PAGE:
When Putin met Reagan?

Radio Free Europe's Brian Whitmore shares this photo, which many are claiming depicts an encounter between now Russian Prime Minister Vladimir Putin (the blonde man on the left with the cameras) and U.S. President Ronald Reagan in Moscow's Red Square. In case you're wondering why the then-KGB Colonel would be dressed like a dorky tourist, the official White House photographer recalls the encounter to NPR:

Souza recounts a story from a trip to Russia with Reagan. He shot photos of Reagan as the president toured Moscow's Red Square with then-Soviet leader Mikhail Gorbachev. Gorbachev introduced Reagan to various tourists, who asked the American president pointed questions about subjects such as human rights in the United States. Souza says he remembers turning to one of the Secret Service agents standing nearby. "I can't believe these tourists in the Soviet Union are asking these pointed questions." The agent replied, "Oh, these are all KGB families."

Update: Because this post is getting a lot of attention, I feel I should clarify that I didn't mean to imply that the man in the photo definitely is Putin. I thought that phrasing the title as a question as well as the phrase "many are claiming" would make it clear that I was just sharing some interesting Internet speculation, but I should probably have been more explicit. Sorry if anyone was confused. 


Morning Brief: Zardari folds

Top Story

As a massive convoy of protesters led by ousted opposition leader Nawaz Sharif rolled toward Islamabad, President Asif Ali Zardari bowed to political pressure and agreed to reinstate Chief Justice Iftikhar Muhammad Chaudry. The independent-minded Chaudry's removal was a key event in the downfall of former leader Pervez Musharraf, but his reinstatement had been blocked by Zardari despite campaign pledges to reinstate him.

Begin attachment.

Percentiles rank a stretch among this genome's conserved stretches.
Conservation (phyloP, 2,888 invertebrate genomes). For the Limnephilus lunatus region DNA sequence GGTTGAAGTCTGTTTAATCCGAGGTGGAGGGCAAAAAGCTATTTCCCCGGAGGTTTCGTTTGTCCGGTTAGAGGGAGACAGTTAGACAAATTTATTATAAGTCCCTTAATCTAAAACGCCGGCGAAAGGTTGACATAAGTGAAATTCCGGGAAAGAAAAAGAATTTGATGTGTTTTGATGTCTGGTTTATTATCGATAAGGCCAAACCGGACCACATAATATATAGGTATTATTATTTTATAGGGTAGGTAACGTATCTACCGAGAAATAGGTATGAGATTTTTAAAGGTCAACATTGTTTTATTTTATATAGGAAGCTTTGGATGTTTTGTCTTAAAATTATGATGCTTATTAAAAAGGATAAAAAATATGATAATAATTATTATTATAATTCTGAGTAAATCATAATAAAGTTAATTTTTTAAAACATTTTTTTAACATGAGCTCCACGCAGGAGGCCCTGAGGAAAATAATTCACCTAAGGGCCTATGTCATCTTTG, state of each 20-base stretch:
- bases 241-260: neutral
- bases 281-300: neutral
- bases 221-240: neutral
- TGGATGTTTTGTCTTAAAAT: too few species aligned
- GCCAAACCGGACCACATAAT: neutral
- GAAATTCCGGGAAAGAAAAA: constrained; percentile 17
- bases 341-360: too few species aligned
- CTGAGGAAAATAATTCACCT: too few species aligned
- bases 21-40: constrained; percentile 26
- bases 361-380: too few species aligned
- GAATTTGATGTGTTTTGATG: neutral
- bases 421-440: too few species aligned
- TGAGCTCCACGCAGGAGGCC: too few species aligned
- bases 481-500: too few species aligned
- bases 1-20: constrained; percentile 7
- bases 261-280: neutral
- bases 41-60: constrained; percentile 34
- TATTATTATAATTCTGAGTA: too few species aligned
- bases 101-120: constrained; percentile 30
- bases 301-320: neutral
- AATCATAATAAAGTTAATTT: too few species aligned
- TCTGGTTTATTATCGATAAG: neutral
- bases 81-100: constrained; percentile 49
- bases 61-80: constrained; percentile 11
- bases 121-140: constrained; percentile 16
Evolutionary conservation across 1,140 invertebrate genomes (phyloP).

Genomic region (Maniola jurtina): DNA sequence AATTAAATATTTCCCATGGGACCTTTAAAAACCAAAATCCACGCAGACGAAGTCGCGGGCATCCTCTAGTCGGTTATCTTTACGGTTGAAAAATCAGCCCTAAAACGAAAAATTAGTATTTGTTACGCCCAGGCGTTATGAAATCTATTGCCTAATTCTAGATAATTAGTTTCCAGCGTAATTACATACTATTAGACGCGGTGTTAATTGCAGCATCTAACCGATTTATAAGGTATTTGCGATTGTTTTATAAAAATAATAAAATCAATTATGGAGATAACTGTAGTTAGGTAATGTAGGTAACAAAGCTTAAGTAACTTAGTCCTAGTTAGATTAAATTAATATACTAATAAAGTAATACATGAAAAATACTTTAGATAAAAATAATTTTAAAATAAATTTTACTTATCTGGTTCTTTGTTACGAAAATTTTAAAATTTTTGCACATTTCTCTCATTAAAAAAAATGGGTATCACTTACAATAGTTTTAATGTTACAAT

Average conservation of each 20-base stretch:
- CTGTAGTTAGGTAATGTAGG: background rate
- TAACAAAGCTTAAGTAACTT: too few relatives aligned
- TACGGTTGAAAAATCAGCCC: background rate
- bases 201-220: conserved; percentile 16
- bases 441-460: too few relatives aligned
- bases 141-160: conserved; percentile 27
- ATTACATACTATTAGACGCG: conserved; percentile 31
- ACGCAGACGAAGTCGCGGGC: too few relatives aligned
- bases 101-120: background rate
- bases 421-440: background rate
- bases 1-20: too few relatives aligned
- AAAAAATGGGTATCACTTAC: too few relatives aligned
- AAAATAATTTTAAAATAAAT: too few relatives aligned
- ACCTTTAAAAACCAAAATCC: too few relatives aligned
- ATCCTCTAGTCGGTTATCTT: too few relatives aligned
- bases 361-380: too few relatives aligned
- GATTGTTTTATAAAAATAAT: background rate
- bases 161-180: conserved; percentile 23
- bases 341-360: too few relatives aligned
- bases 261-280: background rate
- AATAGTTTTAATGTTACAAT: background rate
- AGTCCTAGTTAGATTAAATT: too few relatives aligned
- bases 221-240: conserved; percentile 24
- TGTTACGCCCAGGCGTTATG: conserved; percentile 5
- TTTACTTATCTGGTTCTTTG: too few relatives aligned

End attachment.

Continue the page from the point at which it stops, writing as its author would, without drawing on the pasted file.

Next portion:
Sharif has now called off the protest and planned sit-in. Zardari had earlier tried to have Sharif placed under house arrest in Lahore, but he and his supporter managed to break free and reach the center of town with little police resistance. The security breakdown was a major blow to Zardari's authority.

“This is a prelude to a revolution,” the victorious Sharif told reporters.

Middle East

Former President Mohammed Khatami withdrew from Iran's presidential election. It is not yet clear which opposition candidate he will endorse.

Benjamin Netanyahu signed a coalition agreement with the far-right party Yisrael Beitenu making it likely that controversial politician Avigdor Lieberman will become foreign minister.

Lebanon has opened its first ever embassy in Syria.


Madagascar's opposition leader has asked security forces to arrest the country's president. A coup may now be underway.

President Omar al Bashir has ordered international groups to stop delivering aid in Sudan.

Pope Benedict XVI will embark this week on his first trip to Africa, where church attendance is booming. 


Former left-wing guerilla party FMLN won El Salvador's presidential election. 

Venezuela's Hugo Chavez ordered his navy to take over seaports in petroleum exporting regions.

U.S. Treasury investigators are trying to determine if more bailout funds would help struggling General motors.


North Korea has been opening and closing its southern border, seemingly at random.

Eleven were killed by a suicide bomber in Southern Afghanistan.

Taiwan is reducing the size of its military in response to better relations with mainland China.


European markets continued to rise after a positive earnings report from British bank Barclays.

Police are holding nine IRA dissidents in connection with this month's attacks in Northern Ireland.

Serbia is seeking an emergency IMF loan.